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Film Festival alive with the sound of music

Feverish songwriters, diminutive pianists, freak folks jamming

The Vancouver International Film Festival runs Sept. 29 to Oct. 14. For show times and more information, go to

Andrew Bird: Fever Year

Oct. 8, 10 and 14 at Vancity Theatre

Whether hes touring, recording or whistling in his garden during some rare downtime, enigmatic singer-songwriter Andrew Bird works at a feverish pace. Literally. For most of Xan Arandas year-in-the-life documentary, a constantly damp-haired Bird sweats, coughs and shivers through an unbreakable fever that has him wondering if he might be evolving into a different kind of animal. The dreamy haze that Bird floats through, no doubt brought on by his 150-plus- concerts-a-year pace, further inspires his hard-to-pin-down music, which is often based around layers of intricate violin loops, bird-like whistling and soaring melodies. And while Bird proves a poetic and articulate figure, the performances captured in Fever Year are the real treat, particularly an impromptu collaboration with musical peer St. Vincent.


Michel Petrucciani

Sept. 30 at Vogue Theatre, Oct. 2 and 14 at Empire Granville

Though small in stature, late French jazz pianist Michel Petrucciani lived a large lifedrinking, doing drugs, womanizing and making a name for himself in the jazz world. Born with brittle bone disease, the three-foot-tall musician overcame physical and societal obstacles to gain the respect and attention he deserved and demanded. Relying primarily on old footage and talking head interviews, Michael Radfords entertaining doc keeps it simple so as to not get in the way of his compelling subject whose larger than life persona and tumultuous affairs made him the centre of attention whether at a dinner party or on a concert stage.


The Ballad of Genesis and Lady Jaye

Sept. 29 at Empire Granville, Oct. 6 at Vancity Oct. 7 at Empire Granville

Its likely the most touching love story youll ever see about two people who undergo creepy plastic surgery to resemble one another. In the early 70s, British cult musician Genesis P-Orridge found kindred spirits in William S. Burroughs and Brion Gysin, whose cut-up techniques created art by randomly altering reality. This would carry over into P-Orridges musical output with pioneering industrial band Throbbing Gristle and later Psychic TV, as well as P-Orridges exploration and ultimate transcending of gender. By the mid-70s, POrridge met and married New York dominatrix Jacqueline Lady Jaye Breyer, and the two of them embarked on an art project they dubbed Pandrogeny, in which they surgically altered themselves to reflect the notion they inhabited the same spirit and body. At times overly arty, other times romantic and heartbreaking, Marie Losiers fascinating documentary, like its subject, is anything but conventional.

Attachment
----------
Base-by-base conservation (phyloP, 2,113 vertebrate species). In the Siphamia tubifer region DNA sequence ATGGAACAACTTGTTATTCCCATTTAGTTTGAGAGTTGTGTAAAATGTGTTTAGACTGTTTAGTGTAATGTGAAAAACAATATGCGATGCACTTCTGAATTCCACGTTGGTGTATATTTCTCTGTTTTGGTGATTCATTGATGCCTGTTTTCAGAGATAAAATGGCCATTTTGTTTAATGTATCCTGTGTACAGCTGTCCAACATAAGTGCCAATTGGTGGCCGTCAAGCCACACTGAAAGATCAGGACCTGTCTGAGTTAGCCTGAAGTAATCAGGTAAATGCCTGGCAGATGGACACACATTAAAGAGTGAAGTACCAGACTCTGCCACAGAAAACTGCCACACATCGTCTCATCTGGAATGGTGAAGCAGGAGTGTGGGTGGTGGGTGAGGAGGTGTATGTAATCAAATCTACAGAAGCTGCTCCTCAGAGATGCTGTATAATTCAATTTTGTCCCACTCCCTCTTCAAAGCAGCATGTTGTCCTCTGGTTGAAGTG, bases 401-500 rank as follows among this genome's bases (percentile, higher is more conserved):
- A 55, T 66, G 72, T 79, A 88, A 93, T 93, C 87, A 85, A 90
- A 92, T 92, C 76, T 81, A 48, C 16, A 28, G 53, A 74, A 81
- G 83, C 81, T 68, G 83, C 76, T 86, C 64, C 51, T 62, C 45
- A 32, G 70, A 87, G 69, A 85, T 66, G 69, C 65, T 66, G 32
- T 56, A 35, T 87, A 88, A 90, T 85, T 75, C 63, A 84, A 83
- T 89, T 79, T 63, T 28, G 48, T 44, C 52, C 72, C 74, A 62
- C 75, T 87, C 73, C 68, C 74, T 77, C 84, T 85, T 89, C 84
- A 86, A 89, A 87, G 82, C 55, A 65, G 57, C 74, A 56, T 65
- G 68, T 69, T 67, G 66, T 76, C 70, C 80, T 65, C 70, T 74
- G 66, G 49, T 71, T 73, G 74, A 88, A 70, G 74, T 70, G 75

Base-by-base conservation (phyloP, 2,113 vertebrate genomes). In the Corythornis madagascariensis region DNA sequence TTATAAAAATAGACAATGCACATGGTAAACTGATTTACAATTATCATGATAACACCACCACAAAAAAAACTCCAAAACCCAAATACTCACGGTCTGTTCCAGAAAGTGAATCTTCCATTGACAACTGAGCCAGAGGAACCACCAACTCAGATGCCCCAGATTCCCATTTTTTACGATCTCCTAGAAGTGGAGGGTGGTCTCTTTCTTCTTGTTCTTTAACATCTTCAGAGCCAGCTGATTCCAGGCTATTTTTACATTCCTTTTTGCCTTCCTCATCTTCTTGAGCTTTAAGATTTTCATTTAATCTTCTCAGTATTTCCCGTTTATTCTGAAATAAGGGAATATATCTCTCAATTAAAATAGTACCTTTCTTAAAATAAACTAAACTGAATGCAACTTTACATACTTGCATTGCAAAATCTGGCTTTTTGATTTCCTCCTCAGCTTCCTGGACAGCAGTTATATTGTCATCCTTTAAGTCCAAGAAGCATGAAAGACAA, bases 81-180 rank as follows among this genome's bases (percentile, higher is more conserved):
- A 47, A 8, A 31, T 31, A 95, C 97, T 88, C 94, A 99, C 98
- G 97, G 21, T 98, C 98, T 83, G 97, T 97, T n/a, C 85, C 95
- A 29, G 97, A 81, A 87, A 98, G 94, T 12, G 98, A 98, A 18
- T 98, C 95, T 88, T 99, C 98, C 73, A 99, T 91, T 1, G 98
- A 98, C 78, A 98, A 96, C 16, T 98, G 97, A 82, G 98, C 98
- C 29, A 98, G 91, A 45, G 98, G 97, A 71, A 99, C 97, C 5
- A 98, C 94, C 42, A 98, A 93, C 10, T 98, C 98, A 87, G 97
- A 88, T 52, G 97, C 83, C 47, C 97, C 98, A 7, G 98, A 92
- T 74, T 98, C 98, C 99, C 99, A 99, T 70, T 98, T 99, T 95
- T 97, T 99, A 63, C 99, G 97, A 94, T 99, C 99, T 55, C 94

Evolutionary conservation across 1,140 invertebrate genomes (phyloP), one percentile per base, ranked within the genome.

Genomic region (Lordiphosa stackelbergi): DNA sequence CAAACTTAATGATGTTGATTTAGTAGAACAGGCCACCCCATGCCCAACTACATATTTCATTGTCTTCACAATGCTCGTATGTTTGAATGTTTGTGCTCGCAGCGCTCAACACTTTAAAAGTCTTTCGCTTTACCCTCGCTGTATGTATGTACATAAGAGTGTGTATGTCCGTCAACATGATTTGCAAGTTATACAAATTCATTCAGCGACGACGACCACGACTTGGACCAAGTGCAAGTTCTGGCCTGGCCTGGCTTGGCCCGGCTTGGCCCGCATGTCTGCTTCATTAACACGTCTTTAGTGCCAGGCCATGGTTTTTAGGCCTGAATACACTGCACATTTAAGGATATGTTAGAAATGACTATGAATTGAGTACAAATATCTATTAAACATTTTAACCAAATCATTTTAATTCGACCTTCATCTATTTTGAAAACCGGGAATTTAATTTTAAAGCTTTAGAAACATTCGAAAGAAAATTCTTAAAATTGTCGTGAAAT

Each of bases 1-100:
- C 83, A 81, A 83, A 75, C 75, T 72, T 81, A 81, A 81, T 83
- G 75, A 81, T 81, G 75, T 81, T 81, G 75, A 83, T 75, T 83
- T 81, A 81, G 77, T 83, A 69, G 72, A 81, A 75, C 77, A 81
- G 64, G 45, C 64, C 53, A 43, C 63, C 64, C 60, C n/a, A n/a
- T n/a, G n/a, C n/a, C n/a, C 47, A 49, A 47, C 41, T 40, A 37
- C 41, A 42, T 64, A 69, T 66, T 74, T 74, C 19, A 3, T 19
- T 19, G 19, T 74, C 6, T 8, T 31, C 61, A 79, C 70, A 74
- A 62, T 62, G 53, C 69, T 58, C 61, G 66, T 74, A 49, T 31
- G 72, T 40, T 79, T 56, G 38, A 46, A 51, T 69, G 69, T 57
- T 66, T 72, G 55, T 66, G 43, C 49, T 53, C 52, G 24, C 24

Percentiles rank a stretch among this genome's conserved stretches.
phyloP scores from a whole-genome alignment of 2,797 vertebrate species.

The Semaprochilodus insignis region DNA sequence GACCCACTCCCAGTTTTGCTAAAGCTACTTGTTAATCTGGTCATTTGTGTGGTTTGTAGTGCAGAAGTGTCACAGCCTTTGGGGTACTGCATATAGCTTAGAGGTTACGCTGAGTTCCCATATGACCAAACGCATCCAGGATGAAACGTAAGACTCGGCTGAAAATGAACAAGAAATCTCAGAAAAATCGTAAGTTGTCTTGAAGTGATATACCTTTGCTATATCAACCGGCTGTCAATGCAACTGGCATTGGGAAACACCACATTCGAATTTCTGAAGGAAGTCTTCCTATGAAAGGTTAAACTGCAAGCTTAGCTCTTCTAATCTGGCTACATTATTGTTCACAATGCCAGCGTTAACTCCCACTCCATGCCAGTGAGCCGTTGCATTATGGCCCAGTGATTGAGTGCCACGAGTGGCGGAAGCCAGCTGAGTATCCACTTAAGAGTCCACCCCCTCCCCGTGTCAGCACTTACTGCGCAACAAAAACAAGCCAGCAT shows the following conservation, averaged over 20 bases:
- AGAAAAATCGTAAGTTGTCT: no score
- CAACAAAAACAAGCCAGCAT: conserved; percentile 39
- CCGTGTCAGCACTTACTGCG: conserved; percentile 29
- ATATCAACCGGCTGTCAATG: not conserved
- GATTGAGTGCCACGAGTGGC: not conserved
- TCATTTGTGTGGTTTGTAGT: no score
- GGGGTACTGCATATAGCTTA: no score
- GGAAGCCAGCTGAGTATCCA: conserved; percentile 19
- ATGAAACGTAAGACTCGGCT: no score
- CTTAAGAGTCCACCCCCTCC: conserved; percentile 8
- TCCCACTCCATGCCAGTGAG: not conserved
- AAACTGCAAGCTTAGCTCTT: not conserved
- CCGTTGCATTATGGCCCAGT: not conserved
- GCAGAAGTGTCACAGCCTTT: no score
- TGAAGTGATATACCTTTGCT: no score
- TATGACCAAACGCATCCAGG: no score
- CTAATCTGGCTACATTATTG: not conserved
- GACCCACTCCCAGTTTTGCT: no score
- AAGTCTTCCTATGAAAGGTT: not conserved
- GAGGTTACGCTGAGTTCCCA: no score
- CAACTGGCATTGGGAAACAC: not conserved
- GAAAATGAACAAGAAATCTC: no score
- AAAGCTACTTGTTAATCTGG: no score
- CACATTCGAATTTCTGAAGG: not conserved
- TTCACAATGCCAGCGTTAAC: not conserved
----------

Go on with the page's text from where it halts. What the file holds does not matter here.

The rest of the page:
The Family Jams

Sept. 29 at Empire Granville, Oct. 5 at the Vogue, Oct. 11 at Empire Granville

Do you like the so-called freak folk scene of San Francisco, inhabited by modern day flower children Devendra Banhart, pixie-voiced harpist Joanna Newsom and more down-to-earth acoustic act Vetiver? How about other peoples home movies and vacation photos where the action and seemingly inconsequential conversations are of the you had to be there variety? Then The Family Jams is for you. Shot over the course of a ramshackle, DIY tour across the U.S. in 2004, Kevin Barkers film is an interesting time capsule capturing a musical movement in its infancy and a number of indie performers whose stars would rise beyond the tiny clubs, community centres and tofu-friendly cafes the tour film visits. But the movies lack of focus, drama and articulateness, not to mention a self-congratulatory streak by some of those involved, makes this one for diehard fans only.